Hello! It’s another interview
with the Arkeis team. And for this one, I’m happy
to welcome Antoine. – Hello, Antoine!
– Hey there! – Doing well?
– Doing very well. We’ve talked gameplay,
so let’s discuss something new. Here’s an odd question. There’s an esoteric symbol
you see a lot in Arkeis. – Only one? A circle, linked to a cult? Can you talk about this cult? There’s a secret in Arkeis,
guarded by an ancient cult around during the campaign,
between the two world wars. The cult and the symbol
are the main theme of the game. You see characters, items
linked to the cult in the game. So, we have humanoid
figurines, but also monsters. We have cultists, basically. In the game, you see
symbols on figurines, etc. Is it true this is
your first dungeon crawler? Yes, exactly! But you’ve made a few games. What did you like about dungeon
crawlers? Do you play them? Yes, when I was young and now. My son’s getting to the age,
he likes this kind of game. It was my and the team’s first,
so that was a motivator. It’s a classic kind of board game,
it was a great opportunity. Wouldn’t have made it on my own, it’s massive. It was a dream project for us. A total first for us,
we made it together. A cool experience! How did you create
the four main characters? We gave it a lot of thought,
but it came naturally. Tried to respect the history,
but with fun, colorful types! I don’t think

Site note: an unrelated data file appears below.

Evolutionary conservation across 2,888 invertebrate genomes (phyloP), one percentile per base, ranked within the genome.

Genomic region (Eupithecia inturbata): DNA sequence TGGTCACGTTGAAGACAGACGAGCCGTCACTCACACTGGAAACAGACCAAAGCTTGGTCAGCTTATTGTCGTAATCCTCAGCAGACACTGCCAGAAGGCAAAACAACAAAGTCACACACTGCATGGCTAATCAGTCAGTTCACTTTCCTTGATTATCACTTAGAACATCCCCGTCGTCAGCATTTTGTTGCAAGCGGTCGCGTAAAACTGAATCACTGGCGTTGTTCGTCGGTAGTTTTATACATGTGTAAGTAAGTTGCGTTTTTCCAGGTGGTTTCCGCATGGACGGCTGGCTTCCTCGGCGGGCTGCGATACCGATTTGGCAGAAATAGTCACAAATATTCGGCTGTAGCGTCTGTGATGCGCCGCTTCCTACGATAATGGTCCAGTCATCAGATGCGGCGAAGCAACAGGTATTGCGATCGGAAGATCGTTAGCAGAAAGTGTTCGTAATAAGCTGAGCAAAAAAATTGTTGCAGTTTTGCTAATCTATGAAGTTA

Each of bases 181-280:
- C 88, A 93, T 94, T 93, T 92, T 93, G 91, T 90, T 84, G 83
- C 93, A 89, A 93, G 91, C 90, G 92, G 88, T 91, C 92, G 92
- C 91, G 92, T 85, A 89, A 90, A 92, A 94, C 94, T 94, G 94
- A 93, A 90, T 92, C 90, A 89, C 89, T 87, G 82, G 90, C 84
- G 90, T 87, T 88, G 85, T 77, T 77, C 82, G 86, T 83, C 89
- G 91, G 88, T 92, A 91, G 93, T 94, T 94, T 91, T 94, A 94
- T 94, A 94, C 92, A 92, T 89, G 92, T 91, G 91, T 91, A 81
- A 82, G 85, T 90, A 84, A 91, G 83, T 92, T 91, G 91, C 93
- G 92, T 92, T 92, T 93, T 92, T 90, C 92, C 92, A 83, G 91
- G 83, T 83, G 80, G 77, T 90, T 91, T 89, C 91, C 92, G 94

we struggled much with it. That went fine. We didn’t struggle
with the writing. The idea was: There’s so many dungeon crawlers,
let’s make this one different. How can you stand out? That drove the design phase. One focal point of yours
was scalability, having a game in 3D. Was this from working
on Monster Slaughter? What’d you enjoy about that? I’ve always liked workingNon 3D board games! Ludo and I made games
where 3D was crucial, like Rampage, for this we wanted
a narrative, immersive game, so having it pop was important. Not standard for crawlers. A lot of them have flat tiles. It isn’t crucial for gameplay,
but really nice for immersion. Always nice in the living room. The eye-catching aspect is big. We’re in Egypt, but beyond the pyramids. Talk about your choices,
maybe reveal a few things? Everyone knows Egypt. Archaeology appeals
to everyone, it’s familiar. At the start, we wanted the world